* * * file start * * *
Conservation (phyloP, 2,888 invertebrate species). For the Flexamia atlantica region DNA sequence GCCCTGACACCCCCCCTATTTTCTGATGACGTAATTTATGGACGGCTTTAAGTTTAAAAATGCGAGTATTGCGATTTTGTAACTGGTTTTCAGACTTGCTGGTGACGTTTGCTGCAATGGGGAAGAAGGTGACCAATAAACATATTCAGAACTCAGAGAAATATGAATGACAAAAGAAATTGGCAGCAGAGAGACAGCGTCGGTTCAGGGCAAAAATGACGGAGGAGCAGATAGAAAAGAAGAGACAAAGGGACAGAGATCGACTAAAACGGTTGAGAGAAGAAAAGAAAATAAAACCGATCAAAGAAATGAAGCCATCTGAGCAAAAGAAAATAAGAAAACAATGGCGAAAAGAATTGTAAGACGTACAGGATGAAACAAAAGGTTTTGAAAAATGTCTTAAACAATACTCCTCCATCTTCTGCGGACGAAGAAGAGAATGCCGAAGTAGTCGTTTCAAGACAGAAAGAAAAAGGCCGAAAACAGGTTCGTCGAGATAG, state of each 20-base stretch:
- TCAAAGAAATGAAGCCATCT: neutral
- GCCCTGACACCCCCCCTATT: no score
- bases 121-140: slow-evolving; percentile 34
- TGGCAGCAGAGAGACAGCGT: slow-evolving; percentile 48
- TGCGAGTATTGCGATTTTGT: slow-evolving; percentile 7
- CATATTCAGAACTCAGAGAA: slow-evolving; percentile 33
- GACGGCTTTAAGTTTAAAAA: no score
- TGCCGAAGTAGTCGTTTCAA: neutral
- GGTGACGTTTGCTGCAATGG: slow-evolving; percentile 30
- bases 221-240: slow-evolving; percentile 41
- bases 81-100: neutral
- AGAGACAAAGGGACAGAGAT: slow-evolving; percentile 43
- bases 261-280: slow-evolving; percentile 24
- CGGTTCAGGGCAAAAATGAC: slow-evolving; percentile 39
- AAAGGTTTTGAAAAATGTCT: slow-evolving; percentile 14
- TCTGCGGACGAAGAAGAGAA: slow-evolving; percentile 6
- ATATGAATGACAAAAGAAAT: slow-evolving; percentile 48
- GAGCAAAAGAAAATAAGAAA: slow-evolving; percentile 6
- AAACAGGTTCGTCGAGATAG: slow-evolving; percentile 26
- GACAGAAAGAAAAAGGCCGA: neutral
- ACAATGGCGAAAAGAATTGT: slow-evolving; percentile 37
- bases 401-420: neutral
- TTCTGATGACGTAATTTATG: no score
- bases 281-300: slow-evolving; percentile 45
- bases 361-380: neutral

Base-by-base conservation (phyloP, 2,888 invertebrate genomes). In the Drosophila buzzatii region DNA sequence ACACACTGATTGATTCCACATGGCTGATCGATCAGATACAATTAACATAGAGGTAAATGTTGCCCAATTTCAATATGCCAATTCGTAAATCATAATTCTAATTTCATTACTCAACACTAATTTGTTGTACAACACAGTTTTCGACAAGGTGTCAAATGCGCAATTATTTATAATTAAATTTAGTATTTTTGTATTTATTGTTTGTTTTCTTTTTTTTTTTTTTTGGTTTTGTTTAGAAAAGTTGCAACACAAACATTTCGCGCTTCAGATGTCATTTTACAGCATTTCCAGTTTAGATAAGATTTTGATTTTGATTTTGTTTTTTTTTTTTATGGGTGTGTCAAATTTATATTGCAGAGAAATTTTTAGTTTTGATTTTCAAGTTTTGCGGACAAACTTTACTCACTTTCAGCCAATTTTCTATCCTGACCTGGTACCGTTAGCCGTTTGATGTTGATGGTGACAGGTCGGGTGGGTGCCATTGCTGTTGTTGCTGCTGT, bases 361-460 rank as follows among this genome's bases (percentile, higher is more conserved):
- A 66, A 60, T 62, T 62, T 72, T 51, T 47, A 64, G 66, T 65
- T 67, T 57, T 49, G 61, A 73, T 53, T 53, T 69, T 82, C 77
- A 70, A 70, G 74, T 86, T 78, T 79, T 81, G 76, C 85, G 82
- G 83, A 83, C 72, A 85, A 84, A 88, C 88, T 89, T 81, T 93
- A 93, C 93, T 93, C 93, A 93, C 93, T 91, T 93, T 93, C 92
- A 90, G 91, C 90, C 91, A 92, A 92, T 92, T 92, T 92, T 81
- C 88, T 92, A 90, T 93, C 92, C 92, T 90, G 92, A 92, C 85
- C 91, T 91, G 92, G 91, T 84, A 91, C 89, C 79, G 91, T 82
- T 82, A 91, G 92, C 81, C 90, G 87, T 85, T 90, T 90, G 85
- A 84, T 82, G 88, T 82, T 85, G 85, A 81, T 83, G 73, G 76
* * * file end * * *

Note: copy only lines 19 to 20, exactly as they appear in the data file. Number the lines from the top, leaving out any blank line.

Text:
- GAGCAAAAGAAAATAAGAAA: slow-evolving; percentile 6
- AAACAGGTTCGTCGAGATAG: slow-evolving; percentile 26